Prime Minister Alexander De Croo (Flemish liberal) announced the stricter rules on Wednesday afternoon after a meeting of the so-called 'Consultative Committee' with representatives of the different governments.
The new rules will apply to anybody returning to Belgium after a stay of at least 48 hours abroad. People will have to undergo a corona test upon arrival, self-isolate for 7 days and take a new corona test after one week. The quarantine can only be finished if this second test is negative. The new scheme will come into force as from tomorrow., and will apply at least until 15 January.
A few exceptions will apply to those working in essential sectors or to students that have to do an exam. Foreigners willing to enter Belgium already had to present a negative corona test.
The federal government is following earlier calls made by experts. Infectologist Erika Vlieghe (UAntwerpen) had argued that the present rules for returning Belgian holiday makers (the PLF, see below) were not at all sufficient, adding that they also depended on the people's good will.
No temporary unemployment benefit
It's the contact tracing team that will check whether you have done your two corona tests. The so-called 'Comité Testing and Tracing' cannot impose fines: this will be done by local police teams, but a legal framework has to be worked out first. The government is counting on everybody's goodwill, but for the tests and for the self-isolation.
Companies with a lot of international staff fear they will miss a number of employees at the start of next year. And contrary to what was first announced, blue- or white-collar workers in self-isolation that can't work from home, cannot apply for a temporary unemployment benefit after all. There is one exception: when you needed to go abroad for professional reasons.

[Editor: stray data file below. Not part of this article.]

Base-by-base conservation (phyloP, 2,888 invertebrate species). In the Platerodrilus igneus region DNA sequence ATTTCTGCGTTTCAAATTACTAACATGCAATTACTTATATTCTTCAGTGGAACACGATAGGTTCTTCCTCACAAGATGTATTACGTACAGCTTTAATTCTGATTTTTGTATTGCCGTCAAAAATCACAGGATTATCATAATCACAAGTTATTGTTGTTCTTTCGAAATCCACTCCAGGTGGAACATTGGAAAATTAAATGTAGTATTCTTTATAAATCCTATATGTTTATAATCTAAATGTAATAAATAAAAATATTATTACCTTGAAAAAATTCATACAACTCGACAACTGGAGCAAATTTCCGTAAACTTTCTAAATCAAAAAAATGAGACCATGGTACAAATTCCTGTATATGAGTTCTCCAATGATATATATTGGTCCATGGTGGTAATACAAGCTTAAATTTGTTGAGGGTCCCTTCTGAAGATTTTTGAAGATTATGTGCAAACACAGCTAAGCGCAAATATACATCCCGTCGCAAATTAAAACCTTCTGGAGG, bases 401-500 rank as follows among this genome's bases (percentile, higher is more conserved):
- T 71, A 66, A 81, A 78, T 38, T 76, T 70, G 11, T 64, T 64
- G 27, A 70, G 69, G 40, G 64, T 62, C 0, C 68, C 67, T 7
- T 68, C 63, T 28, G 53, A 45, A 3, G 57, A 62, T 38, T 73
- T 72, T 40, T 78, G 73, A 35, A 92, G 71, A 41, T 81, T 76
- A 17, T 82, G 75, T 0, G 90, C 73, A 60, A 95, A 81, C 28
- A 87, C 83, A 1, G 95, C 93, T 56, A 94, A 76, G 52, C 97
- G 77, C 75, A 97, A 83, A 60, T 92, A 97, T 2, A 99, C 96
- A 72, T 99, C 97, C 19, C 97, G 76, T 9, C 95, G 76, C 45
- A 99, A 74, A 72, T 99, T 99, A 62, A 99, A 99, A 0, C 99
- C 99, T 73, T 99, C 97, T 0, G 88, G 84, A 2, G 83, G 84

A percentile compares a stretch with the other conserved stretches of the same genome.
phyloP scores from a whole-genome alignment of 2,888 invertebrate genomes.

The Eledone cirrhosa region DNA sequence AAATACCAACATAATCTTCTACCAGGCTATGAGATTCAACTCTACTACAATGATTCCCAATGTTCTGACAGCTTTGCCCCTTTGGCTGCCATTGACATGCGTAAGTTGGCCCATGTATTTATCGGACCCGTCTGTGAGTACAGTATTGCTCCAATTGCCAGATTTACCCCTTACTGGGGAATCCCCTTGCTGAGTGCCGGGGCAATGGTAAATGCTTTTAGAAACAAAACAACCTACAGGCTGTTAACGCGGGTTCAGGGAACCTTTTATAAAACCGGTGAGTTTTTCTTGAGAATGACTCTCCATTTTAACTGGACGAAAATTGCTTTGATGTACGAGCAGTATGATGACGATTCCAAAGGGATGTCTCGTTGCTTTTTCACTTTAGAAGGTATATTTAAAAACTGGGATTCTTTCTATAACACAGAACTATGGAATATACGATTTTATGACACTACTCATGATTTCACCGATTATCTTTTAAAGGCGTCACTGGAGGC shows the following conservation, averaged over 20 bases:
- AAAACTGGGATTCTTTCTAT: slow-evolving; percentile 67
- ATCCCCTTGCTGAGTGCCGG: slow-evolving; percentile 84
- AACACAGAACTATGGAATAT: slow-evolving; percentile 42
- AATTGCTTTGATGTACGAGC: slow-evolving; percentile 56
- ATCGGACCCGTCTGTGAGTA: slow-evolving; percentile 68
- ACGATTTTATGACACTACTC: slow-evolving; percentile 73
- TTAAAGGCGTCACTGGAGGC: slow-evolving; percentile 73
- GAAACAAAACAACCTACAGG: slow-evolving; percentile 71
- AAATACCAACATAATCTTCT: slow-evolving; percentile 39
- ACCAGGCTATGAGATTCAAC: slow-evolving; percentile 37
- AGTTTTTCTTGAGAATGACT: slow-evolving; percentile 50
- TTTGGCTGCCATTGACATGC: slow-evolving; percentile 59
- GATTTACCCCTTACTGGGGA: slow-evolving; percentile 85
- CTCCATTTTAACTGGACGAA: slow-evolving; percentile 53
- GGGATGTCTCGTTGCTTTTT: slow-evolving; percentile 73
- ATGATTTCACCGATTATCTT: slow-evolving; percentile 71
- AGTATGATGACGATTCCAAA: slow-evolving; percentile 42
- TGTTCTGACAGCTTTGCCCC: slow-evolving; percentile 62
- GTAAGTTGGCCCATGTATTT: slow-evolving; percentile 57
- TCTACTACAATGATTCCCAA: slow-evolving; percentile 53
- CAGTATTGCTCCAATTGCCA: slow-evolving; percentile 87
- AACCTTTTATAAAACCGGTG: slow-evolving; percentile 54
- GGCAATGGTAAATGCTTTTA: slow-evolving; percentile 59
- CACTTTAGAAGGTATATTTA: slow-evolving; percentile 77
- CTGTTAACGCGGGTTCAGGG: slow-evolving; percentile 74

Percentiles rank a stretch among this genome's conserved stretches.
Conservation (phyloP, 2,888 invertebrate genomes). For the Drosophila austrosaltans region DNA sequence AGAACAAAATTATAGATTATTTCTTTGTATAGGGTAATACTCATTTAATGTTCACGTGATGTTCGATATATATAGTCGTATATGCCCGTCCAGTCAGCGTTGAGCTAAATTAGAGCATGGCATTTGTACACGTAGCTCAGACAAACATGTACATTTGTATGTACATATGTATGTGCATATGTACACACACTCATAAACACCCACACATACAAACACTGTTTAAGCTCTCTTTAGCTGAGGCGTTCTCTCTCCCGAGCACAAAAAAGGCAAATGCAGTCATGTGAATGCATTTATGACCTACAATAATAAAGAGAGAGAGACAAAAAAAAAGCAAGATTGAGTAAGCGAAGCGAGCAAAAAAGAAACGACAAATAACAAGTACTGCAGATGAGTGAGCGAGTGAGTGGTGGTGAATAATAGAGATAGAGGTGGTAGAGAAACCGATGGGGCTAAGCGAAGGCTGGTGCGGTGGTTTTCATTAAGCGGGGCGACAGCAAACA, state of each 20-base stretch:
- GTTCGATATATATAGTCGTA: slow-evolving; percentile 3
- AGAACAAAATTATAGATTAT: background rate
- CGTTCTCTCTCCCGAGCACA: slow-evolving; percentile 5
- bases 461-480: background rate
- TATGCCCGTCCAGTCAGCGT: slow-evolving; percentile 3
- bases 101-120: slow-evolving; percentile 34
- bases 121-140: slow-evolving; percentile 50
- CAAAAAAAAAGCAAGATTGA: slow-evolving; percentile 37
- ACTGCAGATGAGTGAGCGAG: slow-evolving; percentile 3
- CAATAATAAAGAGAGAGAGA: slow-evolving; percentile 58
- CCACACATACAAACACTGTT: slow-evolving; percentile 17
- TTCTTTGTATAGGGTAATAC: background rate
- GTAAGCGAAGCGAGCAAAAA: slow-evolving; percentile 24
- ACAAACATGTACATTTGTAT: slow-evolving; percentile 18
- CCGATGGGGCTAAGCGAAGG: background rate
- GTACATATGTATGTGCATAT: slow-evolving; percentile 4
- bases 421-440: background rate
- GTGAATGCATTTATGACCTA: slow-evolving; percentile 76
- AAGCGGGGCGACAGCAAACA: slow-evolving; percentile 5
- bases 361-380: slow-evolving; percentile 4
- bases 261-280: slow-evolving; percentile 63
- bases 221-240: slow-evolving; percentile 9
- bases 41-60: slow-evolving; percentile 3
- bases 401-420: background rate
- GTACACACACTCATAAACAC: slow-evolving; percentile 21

Stricter checks on PLF
Yesterday, Interior Minister Annelies Verlinden had already announced stricter checks of the so-called Passenger Locator Form (PLF). Anybody coming into Belgium after spending more than 48 hours abroad has to fill in a questionnaire about whereabouts, possibly dangerous contacts etc.
"We have to avoid ending up in a situation like last March, when Belgians returned from their holiday carrying coronavirus, which accelerated the spreading of the epidemic in Belgium," the minister referred to the first lockdown in spring. Belgium is doing particularly well in Europe for the moment.
Checks will be staged on the road, on trains and buses and at airports. Anybody coming into Belgium after spending more than 48 hours abroad has to fill in a questionnaire about whereabouts, possibly dangerous contacts etc. Many Belgians decided to travel abroad during these Christmas holidays despite calls by the government not to do so.